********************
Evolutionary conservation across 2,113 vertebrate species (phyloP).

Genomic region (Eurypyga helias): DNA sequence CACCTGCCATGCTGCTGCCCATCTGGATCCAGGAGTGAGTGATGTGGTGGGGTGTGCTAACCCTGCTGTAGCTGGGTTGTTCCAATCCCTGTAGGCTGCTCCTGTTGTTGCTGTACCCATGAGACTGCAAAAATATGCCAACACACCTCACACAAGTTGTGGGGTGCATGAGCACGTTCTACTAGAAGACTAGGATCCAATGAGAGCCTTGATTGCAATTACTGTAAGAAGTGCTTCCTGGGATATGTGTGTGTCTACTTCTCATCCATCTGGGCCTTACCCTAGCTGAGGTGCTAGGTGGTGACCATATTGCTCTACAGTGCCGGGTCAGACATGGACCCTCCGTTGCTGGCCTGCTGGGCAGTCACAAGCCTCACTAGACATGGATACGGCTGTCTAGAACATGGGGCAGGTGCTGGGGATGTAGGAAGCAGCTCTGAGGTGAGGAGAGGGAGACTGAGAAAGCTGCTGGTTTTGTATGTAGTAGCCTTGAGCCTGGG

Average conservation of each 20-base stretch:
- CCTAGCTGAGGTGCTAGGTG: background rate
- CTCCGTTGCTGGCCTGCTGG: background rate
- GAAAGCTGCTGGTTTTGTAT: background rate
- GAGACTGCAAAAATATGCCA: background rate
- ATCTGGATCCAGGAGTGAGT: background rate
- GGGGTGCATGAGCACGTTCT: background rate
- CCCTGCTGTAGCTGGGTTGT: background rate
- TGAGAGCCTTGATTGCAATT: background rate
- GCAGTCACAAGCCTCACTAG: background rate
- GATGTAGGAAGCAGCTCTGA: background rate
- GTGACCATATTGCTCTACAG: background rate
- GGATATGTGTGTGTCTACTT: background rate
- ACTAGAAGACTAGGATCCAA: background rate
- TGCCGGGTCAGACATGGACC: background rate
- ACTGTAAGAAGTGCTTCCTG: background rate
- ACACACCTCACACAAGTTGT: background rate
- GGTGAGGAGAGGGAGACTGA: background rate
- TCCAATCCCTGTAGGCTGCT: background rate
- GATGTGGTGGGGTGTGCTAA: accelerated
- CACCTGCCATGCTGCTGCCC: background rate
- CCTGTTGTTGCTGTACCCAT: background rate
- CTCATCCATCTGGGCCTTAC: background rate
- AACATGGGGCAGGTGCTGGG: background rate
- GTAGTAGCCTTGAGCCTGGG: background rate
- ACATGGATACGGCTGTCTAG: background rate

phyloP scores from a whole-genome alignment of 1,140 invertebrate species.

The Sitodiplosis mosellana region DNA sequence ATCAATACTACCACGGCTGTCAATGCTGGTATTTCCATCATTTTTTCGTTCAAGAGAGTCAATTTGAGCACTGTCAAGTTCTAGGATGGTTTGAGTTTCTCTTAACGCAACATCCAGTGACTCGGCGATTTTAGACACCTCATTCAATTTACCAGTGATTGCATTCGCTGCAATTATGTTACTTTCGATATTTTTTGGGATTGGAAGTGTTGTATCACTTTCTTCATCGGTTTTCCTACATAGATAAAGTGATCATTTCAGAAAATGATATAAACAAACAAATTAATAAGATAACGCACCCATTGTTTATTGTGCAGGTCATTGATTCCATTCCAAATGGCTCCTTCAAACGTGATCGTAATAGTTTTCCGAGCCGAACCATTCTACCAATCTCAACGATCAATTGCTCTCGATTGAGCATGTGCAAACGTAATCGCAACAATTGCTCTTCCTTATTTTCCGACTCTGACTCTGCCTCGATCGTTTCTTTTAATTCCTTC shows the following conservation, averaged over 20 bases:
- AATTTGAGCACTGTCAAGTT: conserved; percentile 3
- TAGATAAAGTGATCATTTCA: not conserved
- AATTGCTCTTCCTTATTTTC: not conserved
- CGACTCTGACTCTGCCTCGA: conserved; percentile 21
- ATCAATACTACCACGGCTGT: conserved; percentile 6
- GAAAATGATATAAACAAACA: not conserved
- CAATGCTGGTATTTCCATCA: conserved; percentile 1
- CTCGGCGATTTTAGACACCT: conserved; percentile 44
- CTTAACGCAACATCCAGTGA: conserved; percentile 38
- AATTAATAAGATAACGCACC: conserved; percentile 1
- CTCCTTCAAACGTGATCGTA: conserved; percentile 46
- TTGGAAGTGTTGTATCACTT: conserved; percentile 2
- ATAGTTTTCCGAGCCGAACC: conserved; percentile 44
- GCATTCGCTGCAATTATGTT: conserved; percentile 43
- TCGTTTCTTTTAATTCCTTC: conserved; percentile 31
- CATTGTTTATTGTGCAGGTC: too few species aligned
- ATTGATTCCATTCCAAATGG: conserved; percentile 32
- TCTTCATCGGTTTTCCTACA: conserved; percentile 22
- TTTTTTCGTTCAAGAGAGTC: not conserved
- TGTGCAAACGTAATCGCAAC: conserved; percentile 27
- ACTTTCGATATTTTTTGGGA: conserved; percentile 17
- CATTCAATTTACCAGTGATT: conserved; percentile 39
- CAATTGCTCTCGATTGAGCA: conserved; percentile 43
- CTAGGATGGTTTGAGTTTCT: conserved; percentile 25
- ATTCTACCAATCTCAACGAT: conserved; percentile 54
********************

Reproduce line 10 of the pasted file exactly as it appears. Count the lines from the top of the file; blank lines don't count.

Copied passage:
- CCCTGCTGTAGCTGGGTTGT: background rate